Saturday mail service is likely to continue through 2014-15 as congressional leadership continues to debate terms for a sweeping postal reform bill.
At the end of June, the House of Representatives resoundingly approved by voice vote an appropriations bill covering the U.S. Postal Service for the coming fiscal year that included the mandate for Saturday delivery. The Postal Service, which announced in 2009 it would end Saturday delivery, continues to oppose Congress’ annual mandates for the service.
HR 5016 moves to the Senate for possible action before the Oct. 1 fiscal year begins, though appropriations bills often die before enactment because of the many riders attached to them by hopeful members of Congress who cannot get their favorite initiatives passed in regular order. If the Senate does not take up HR 5016, Congress would have to pass a continuing appropriation bill to fund the agencies covered by HR 5016. The six-day mandate is highly likely to be included in either bill, noted Tonda F. Rush, National Newspaper Association chief executive officer.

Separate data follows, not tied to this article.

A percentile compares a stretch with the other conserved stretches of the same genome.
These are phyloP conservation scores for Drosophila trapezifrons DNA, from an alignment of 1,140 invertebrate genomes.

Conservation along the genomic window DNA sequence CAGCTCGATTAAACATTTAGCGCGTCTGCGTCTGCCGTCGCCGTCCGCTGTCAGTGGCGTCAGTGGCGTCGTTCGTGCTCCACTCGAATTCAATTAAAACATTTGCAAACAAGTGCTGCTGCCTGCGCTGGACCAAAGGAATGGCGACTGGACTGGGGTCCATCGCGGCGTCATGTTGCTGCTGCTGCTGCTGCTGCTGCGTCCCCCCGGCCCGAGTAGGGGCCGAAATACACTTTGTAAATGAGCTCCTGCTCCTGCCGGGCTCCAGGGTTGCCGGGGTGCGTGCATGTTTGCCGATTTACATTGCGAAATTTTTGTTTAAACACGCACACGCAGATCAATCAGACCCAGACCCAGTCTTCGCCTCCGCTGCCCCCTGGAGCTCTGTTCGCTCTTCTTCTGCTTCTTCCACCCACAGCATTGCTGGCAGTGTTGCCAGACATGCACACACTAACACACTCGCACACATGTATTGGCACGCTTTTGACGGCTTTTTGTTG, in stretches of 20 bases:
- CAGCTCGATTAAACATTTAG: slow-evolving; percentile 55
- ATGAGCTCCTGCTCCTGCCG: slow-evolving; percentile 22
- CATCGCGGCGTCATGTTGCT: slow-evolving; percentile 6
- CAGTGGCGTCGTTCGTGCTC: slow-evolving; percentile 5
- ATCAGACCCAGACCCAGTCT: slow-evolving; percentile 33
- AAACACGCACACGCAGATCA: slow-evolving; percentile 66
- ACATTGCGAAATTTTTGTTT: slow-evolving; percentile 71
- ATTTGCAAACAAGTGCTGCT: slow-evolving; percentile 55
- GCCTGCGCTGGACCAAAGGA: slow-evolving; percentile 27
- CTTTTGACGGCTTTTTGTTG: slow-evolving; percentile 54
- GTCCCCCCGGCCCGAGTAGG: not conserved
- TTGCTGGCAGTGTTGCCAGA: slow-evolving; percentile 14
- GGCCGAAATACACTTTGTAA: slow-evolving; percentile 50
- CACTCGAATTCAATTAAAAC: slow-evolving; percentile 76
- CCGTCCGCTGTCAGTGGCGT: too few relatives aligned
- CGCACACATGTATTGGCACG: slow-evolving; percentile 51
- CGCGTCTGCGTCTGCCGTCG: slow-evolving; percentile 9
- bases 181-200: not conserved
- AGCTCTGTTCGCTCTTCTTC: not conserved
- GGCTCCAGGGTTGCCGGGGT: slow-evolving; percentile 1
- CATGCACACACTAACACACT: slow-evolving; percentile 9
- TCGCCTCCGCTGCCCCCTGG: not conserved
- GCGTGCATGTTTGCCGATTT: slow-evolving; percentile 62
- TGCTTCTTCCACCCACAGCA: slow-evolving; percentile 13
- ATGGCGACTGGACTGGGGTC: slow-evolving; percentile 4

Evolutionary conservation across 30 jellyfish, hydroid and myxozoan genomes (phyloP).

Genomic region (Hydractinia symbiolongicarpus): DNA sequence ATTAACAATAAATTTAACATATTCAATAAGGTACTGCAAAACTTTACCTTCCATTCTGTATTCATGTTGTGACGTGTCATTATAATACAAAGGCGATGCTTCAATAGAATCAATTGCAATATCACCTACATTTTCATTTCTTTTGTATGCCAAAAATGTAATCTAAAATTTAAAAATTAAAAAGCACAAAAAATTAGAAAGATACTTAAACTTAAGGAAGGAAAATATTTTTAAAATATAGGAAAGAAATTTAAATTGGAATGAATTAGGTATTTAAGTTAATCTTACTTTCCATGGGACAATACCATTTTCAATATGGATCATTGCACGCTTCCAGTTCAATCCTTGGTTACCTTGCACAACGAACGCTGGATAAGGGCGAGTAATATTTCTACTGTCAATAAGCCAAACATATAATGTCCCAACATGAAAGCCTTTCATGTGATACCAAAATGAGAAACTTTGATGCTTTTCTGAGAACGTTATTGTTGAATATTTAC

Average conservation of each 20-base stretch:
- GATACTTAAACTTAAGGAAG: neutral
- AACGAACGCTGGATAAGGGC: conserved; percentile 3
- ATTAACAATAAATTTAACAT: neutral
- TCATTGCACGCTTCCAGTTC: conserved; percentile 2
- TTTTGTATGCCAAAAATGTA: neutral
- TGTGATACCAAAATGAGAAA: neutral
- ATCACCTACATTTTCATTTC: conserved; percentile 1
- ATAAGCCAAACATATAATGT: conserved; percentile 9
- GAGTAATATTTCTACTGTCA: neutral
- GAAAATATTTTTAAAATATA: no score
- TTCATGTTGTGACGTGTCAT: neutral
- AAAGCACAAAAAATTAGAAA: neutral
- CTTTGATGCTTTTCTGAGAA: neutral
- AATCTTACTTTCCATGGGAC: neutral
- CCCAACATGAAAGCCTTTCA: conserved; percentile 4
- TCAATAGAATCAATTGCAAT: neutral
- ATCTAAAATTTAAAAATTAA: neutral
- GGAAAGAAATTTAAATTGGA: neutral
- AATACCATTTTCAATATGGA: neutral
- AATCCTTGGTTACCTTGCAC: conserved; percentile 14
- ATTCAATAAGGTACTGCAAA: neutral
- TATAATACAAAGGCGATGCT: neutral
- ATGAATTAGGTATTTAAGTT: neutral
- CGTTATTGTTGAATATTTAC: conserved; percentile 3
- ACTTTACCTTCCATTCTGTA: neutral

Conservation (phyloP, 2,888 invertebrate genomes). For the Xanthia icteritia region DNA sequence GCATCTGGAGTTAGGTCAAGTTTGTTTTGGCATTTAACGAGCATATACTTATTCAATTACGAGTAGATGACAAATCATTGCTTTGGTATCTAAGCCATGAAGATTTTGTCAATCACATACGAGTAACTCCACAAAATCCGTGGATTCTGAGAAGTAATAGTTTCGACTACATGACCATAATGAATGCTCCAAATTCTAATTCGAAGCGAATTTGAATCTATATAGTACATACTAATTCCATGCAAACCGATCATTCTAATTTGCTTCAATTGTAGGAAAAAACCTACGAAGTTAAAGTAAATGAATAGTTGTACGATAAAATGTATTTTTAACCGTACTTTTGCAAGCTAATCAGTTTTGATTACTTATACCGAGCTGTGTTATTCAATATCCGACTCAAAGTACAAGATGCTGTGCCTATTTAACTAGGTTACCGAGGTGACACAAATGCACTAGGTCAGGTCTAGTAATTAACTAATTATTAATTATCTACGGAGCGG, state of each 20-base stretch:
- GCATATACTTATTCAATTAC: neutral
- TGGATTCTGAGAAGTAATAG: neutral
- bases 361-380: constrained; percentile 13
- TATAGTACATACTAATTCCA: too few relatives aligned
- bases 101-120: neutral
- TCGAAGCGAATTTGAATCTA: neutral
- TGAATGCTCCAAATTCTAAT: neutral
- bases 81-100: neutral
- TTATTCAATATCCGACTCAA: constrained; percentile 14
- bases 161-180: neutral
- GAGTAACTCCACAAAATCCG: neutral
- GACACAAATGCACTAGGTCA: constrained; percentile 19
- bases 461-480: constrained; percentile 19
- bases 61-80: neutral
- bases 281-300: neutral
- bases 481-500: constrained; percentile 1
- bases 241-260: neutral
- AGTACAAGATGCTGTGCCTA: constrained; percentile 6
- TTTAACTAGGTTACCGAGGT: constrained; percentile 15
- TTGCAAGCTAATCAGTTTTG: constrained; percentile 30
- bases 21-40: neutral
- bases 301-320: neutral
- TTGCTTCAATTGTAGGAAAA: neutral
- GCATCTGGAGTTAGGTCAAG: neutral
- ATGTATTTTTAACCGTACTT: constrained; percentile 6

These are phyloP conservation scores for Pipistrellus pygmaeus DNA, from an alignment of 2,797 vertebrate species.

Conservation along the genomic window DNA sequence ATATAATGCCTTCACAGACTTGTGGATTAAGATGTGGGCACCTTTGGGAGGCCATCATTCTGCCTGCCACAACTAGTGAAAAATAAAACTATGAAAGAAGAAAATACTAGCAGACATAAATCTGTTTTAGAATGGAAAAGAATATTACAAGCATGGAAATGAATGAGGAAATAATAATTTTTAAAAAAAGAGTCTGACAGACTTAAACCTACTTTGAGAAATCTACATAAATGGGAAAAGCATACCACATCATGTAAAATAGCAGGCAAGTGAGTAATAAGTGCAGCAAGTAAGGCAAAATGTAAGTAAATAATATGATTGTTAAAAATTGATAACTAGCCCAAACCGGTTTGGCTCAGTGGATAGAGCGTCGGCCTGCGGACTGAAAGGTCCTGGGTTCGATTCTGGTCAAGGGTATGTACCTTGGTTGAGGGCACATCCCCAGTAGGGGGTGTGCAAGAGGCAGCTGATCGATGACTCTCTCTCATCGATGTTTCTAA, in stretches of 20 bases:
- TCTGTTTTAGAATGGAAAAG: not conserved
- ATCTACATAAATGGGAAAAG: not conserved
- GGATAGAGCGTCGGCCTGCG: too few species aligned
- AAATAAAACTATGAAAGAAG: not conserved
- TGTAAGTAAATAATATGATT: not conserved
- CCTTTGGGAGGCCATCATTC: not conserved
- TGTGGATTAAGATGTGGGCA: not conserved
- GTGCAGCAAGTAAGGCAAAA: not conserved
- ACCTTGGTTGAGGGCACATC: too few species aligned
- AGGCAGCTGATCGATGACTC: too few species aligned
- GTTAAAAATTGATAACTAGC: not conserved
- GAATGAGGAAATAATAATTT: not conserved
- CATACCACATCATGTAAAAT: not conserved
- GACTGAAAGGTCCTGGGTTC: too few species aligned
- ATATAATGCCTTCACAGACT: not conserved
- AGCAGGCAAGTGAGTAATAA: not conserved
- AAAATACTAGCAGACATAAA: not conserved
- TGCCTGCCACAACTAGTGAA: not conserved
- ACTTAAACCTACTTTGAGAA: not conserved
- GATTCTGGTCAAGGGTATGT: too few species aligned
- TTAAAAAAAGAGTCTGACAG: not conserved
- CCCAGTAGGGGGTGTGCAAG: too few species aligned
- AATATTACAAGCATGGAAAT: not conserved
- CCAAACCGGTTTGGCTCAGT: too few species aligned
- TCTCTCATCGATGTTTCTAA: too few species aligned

The House was the Postal Service’s best hope for killing the six-day service, with Rep. Darrell Issa, R-CA, chair of the House Oversight and Government Reform Committee, solidly in postal management’s corner. But most Democrats and many rural Republicans concerned about hurting rural areas with USPS’ continued service cuts squared off against Issa and won.